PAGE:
As the input state \(|{\psi }\rangle \) significantly affects the fidelities obtained, each of the two experiments was performed on 6 different input states—eigenvectors of Pauli XY and Z operations denoted \(|{+}\rangle ,|{-}\rangle ,|{y_+}\rangle ,|{y_-}\rangle ,|{0}\rangle ,|{1}\rangle \). Further, we implemented each of these experiments in two ways—one using default calls of transpilation function provided by the IBM programming environment Qiskit56 and the second using a more sophisticated transpilation algorithm, which first splits the compression circuits into subparts and transpiles them separately before one final transpilation as a whole (see “Methods” section for detailed description). Transpilation is performed using simulators of quantum processors ibmq_5_yorktown (triangle connectivity) and ibmq_bogota (line connectivity) as backend. Choosing a backend informs the transpilation function about the connectivity and current calibration data which is used in an attempt to find the best decomposition into the elementary quantum gates. We show that using more sophisticated transpilation, we can significantly decrease the number of single- and two-qubit gates needed, which results in decreased depth and increased fidelity in most of the performed experiments (see Figs. 2, 3 and 5).

The first result of this paper is that the implementation on a line connected processor does not require substantially more resources than the fully connected triangle architecture—triangle implementation of the compression circuit requires 9 CNOTs, while the line implementation requires only 10 CNOTs. Thus the overhead of the incomplete connectivity is limited to about \(10\%\) and is compensated by the lower noise of the processor with limited connectivity.

Finally, we run both experiments with different starting states and using both efficient and default transpilation on real quantum hardware. This reveals that the simulators are too optimistic as the decrease in fidelity for all cases is rather significant. This effect becomes more pronounced with larger number of gates in the tested circuit, which is apparent from the fact that compression experiment on real hardware produces rather good outcomes even for real hardware (see Fig.  3), while compression/decompression experiment results in very low fidelities of correct decompression (see Fig. 5).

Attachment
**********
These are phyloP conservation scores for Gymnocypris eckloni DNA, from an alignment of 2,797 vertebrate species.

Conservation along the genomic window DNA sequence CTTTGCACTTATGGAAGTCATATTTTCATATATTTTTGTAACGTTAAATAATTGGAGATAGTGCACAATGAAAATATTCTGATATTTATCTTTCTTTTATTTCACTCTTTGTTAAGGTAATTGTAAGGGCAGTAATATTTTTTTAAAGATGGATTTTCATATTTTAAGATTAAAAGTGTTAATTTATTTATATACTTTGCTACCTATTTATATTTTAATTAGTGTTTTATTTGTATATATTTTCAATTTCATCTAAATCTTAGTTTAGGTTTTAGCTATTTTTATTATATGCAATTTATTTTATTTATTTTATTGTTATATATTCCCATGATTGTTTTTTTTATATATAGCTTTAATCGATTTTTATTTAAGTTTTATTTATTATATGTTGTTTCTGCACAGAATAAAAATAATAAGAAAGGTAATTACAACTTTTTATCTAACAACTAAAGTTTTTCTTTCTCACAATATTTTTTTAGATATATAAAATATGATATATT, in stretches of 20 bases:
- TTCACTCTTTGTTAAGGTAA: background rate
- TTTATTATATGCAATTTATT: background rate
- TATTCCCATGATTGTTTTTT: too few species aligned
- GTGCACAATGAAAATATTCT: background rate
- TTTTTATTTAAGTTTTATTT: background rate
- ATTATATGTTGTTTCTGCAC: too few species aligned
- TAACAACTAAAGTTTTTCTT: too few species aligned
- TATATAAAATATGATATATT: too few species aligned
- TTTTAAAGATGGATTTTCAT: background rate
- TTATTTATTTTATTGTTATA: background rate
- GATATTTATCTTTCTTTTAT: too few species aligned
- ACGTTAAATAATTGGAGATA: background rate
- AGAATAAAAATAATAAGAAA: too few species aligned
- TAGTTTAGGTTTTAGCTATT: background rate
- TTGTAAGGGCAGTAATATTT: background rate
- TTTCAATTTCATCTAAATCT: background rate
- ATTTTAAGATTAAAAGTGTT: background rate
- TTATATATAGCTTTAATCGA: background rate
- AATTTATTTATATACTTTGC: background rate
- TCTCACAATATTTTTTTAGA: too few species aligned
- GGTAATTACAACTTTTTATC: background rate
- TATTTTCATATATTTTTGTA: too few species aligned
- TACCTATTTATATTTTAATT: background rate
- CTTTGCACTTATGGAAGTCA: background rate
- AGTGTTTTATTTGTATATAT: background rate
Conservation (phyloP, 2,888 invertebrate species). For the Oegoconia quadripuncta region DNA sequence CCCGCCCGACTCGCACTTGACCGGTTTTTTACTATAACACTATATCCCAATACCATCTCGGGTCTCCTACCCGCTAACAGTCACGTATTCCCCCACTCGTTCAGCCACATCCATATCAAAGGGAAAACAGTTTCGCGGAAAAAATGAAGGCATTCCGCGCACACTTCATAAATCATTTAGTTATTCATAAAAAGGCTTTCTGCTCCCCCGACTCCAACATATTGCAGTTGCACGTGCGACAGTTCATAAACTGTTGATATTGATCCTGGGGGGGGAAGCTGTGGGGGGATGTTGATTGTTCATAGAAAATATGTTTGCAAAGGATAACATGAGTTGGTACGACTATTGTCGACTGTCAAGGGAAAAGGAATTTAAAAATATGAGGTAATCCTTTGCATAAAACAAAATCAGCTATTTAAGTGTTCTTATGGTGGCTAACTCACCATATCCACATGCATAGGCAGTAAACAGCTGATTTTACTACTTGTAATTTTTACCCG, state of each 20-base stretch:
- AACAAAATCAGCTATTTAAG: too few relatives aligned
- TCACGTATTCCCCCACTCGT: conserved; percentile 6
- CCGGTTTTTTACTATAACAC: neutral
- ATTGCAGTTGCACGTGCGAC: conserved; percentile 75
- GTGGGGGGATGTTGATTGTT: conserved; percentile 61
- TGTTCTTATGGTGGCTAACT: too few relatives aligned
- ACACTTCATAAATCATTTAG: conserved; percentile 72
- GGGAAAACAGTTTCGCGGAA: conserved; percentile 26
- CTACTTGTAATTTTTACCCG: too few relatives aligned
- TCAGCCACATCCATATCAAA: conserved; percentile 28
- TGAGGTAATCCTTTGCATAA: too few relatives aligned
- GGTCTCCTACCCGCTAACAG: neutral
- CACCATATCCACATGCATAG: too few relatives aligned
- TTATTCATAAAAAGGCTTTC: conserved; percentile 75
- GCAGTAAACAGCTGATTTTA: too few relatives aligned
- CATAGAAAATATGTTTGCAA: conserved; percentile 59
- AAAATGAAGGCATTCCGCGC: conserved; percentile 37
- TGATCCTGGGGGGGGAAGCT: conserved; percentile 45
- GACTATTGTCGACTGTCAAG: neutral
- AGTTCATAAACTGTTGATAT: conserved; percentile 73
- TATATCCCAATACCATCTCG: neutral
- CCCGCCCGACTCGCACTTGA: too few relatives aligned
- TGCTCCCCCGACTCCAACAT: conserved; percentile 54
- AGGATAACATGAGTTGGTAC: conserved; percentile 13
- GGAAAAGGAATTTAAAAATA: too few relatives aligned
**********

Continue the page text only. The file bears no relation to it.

Compression experiment

In this subsection we present detailed results for the compression only experiment. First we conducted experiments with triangle connectivity, using ibmq_5_yorktown quantum processor. Default transpilation with this backend produces a circuit with 9 CNOTs, 35 \(R_Z\) operations and 28 \(\sqrt{X}\) operations, with depth 46. The efficient transpiration results in a transpiled circuit with 9 CNOTs, 23 \(R_Z\) operations and 14 \(\sqrt{X}\) operations with depth 37 (see Fig. 2 for a schematic representation of these circuits). This difference results in roughly 1–2% increase of fidelity when simulating the efficiently transpiled compression algorithm, except for starting state \(|{1}\rangle \), where the default solution slightly outperforms the efficient one.

Figure 2
figure 2

Schematic representation of transpiled compression circuits. Here, single qubit rotations labeled \(U_3\) (see Eq. (1) for definition) are implemented by 1–5 basis gates, i.e. \(R_z\) rotations and \(\sqrt{X}\). In total, the default transpiled circuit using a triangle architecture contains 9 CNOTs, 35 \(R_Z\) operations and 28 \(\sqrt{X}\) operations, with depth 46. Efficiently transpiled circuit using triangle architecture consists of 9 CNOTs, 23 \(R_Z\) and 14 \(\sqrt{X}\) operations and has depth 37. The best circuit produced by default transpiler on a line architecture consists of 10 CNOTs, 30 \(R_Z\) operations and 26 \(\sqrt{X}\) operations with depth 49. Efficient transpilation always finds a solution with 10 CNOT, 24 \(R_Z\) and 18 \(\sqrt{X}\) operations and also has depth 41. These circuits are used in the compression experiment, where full tomography is performed on the qubits containing the compressed state, while the third qubit is discarded. Note that in the circuit for the triangle connectivity qubit 2 is discarded and for the line connectivity qubit 1 is discarded.